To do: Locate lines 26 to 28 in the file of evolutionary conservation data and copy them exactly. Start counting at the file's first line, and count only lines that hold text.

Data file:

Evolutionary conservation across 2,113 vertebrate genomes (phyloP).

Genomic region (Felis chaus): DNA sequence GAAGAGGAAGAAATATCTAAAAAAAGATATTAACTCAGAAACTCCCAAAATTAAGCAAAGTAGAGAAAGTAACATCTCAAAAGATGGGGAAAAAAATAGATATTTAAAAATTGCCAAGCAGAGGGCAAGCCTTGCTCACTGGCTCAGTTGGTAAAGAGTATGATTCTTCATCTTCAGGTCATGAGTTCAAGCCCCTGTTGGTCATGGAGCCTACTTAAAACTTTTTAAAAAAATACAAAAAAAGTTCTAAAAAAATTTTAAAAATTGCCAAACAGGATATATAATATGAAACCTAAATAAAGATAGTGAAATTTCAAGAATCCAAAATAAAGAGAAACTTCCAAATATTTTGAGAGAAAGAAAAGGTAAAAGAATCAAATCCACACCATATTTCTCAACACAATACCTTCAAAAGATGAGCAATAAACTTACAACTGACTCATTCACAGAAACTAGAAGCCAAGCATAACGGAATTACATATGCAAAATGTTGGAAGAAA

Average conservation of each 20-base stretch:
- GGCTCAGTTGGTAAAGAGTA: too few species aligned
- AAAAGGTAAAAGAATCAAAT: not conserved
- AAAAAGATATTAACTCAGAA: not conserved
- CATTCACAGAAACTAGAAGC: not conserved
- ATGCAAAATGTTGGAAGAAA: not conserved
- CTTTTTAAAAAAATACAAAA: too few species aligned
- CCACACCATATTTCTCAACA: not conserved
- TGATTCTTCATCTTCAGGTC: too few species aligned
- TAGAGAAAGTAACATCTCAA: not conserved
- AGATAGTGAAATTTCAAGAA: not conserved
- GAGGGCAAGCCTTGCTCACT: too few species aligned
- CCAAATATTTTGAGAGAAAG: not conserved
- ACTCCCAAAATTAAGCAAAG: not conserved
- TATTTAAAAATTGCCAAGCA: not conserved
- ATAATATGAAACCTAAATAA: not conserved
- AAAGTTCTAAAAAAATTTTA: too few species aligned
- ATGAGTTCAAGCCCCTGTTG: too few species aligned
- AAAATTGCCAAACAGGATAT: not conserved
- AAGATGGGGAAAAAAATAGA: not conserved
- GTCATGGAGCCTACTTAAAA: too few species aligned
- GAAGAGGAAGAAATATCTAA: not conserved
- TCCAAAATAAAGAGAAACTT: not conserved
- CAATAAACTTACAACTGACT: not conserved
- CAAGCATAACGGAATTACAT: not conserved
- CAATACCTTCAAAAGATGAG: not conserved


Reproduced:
- CAATAAACTTACAACTGACT: not conserved
- CAAGCATAACGGAATTACAT: not conserved
- CAATACCTTCAAAAGATGAG: not conserved